It was the first class-based game, and was one of the first true hack-and-slash games in video game history. Players pick one of four characters, with differing strengths, to roam around the 8-way scrolling dungeon levels. The goal was to find the exit in the level. Gauntlet also introduced numerical health totals, which took the place of graphical health bars or lives. Those depleted at a rate of about one point per second. If enemies attacked, the total would diminish more rapidly.
Gauntlet gives players different levels from a pre-made set every game, and manipulates food power-ups depending on game difficulty, average score per coin, and number of players. If players were particularly skilled, they could gain a Level Warp and enter a code in order to skip to whatever level the code was applicable for. Levels featured enemy generators, which would continuously spawn enemies until destroyed.
The way Gauntlet handled level selection was extremely interesting and innovative for its time. Gauntlet cycles through its levels. There are 100 levels in Gauntlet’s cycle. The first seven are always the same in every game. The cycle is sequential. When a game session ends, the game remembers the level it ended on, and that board becomes level 8 in the new game. This meant that some runs could be way harder than others. The game constantly recycles levels—meaning there’s no true end.
This method of giving players new batches of levels every play session was very unique for the genre at the time—in fact, it was the first game to do so. Atari saw Gauntlet as a process, a game that was played for its own sake and not to reach completion. Of course, the level had objectives–to locate and touch the designated exit in every level—but overall, there was no overarching goal.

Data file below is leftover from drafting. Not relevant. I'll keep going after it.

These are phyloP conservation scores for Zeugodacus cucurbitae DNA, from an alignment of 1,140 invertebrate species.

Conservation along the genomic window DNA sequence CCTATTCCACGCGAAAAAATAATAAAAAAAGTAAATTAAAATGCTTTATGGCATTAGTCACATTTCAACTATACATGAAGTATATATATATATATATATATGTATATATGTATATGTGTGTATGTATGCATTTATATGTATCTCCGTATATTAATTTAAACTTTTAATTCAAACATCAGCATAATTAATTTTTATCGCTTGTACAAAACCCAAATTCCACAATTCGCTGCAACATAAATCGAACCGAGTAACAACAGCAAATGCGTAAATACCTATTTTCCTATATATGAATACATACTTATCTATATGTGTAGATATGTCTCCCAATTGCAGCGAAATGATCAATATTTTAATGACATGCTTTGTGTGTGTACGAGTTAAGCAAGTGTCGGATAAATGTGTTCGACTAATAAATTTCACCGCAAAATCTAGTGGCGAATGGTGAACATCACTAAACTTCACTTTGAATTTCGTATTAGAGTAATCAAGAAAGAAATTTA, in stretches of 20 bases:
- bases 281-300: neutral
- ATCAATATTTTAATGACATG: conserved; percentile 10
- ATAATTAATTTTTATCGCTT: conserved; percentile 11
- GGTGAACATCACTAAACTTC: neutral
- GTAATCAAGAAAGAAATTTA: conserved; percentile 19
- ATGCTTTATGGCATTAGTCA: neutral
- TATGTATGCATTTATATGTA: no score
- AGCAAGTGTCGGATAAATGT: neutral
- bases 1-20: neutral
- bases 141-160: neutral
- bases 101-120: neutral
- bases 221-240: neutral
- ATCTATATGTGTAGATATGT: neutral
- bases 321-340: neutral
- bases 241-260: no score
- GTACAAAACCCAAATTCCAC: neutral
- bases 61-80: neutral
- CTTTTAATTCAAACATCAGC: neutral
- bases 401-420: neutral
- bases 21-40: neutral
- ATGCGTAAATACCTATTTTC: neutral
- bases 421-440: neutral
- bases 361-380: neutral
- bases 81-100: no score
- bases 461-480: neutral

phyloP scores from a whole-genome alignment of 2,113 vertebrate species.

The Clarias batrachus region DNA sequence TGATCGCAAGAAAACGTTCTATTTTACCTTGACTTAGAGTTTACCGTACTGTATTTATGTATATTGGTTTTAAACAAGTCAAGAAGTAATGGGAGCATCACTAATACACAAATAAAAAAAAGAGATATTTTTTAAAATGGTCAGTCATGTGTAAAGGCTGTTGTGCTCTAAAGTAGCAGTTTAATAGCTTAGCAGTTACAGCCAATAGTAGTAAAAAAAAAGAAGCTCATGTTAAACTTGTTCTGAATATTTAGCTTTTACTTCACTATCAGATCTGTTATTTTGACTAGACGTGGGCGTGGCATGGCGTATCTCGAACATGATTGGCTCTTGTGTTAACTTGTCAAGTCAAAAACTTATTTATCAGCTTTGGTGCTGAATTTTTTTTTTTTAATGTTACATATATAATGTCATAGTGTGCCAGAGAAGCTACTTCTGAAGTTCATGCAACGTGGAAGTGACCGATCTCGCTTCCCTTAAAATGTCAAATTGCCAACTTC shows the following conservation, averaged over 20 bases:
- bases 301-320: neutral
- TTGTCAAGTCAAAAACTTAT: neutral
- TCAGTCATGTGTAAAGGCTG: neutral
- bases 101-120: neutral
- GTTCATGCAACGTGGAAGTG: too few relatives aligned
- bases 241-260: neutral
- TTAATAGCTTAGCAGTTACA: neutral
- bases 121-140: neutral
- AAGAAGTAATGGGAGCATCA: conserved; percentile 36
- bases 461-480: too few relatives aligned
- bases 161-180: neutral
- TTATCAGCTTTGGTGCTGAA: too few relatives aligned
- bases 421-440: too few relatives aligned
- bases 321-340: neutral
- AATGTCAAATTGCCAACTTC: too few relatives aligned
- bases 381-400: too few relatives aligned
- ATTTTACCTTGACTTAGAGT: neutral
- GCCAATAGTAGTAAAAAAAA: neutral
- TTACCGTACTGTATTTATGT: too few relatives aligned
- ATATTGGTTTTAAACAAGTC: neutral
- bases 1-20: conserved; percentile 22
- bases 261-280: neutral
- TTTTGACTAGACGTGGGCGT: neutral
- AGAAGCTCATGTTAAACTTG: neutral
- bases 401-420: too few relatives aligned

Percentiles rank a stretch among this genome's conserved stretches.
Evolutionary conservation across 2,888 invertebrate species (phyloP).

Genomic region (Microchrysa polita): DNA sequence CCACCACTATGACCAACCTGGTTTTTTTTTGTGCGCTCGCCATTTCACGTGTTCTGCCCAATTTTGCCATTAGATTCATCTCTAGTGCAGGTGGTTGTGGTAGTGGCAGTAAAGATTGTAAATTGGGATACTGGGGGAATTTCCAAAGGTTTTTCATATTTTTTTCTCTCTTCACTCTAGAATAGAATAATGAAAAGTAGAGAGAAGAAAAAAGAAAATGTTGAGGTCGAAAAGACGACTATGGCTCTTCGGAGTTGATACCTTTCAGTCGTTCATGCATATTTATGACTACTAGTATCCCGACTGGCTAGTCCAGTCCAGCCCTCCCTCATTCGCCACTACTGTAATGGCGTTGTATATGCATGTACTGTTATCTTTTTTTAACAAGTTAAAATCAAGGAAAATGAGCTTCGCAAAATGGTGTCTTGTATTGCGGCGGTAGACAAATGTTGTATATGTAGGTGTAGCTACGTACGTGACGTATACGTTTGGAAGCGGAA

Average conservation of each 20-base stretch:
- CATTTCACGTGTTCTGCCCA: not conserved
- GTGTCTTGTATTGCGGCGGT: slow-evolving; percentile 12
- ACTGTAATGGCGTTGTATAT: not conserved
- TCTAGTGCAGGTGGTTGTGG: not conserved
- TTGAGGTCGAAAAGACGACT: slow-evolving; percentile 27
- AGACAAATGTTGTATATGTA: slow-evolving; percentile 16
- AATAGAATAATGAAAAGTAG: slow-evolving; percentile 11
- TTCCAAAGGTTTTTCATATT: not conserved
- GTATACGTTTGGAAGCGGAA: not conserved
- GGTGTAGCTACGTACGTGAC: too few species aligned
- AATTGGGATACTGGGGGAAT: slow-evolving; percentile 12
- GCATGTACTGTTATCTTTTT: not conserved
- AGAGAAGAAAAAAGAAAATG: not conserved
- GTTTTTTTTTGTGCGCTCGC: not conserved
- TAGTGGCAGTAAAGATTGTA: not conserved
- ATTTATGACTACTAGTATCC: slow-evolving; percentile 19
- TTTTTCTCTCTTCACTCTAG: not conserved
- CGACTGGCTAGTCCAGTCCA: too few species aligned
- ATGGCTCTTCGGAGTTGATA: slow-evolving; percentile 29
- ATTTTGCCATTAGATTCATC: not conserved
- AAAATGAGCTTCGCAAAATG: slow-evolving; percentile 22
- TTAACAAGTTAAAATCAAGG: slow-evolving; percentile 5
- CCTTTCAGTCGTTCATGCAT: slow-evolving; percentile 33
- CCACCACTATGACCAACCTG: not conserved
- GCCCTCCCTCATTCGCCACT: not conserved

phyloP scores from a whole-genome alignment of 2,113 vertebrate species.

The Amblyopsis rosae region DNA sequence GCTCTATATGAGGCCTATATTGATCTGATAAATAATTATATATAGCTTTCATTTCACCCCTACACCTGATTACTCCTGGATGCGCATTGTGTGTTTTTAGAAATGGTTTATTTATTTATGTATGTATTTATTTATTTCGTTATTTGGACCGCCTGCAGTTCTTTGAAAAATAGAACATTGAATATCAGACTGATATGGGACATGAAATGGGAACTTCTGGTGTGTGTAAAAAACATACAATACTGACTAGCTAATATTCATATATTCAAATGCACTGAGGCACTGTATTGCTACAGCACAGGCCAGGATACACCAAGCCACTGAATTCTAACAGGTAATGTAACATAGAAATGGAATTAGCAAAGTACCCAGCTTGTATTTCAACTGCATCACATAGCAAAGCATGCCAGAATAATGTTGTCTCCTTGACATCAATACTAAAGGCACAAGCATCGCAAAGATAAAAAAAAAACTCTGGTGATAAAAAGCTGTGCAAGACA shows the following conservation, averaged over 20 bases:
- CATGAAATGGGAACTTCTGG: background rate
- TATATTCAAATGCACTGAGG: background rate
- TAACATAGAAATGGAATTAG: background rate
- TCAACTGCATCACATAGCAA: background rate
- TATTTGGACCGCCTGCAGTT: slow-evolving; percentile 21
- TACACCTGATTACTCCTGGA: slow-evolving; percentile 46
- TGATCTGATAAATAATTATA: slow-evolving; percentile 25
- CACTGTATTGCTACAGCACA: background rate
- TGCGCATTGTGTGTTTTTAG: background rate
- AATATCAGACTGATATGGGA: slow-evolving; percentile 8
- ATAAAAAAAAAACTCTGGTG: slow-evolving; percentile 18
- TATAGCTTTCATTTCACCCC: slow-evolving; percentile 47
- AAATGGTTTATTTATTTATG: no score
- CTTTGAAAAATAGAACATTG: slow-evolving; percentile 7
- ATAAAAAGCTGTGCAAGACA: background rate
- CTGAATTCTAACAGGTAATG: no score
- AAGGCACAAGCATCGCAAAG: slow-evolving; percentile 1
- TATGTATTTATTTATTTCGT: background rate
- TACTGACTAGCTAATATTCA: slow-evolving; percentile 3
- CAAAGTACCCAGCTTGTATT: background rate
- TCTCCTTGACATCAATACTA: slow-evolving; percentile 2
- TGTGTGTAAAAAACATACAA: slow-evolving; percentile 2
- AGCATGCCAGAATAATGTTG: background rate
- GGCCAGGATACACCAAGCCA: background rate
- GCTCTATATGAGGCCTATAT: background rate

Gauntlet’s impact on the industry was significant. It raked in 900 dollars a cabinet a week in its first 18 weeks nationwide. It dominated the market with a smaller amount of arcade cabinets than previous Atari games such as Asteroids. Gauntlet was initially only available on 10 to 20,000 cabinets. It drew in both the young and the old, strangers and friends. It helped foster friendships. It did better in areas that drew younger crowds, because kids were both the primary demographic and the ones most willing to spend coins.
Gauntlet spawned several ports and remakes. It made an appearance on nearly every console and home computer within a year or two of its initial release. It was on everything from the NES to Atari Lynx to DOS to the Apple II. Later, a mobile phone version, GBA, DS, and XBOX LIVE version of the original appeared. Gauntlet also saw many multiplatform sequels take off and become successful, such as Gauntlet Legends.
Gauntlet was extremely relevant in pop and gaming culture until recently. The line “Red warrior needs food badly!” was named the third best game line ever in the January 2002 issue of EGM. A Belgian band released a song called “Wizard Needs Food,” and their album featured Gauntlet themed lyrics. In 2003, ska band Five Iron Frenzy released a song called “Wizard Needs Food, Badly,” as well, and used sound clips from the game. Gauntlet’s music has been sampled in several tracks across many genres of music. Baldur’s Gate and Nethack reference the game, as well.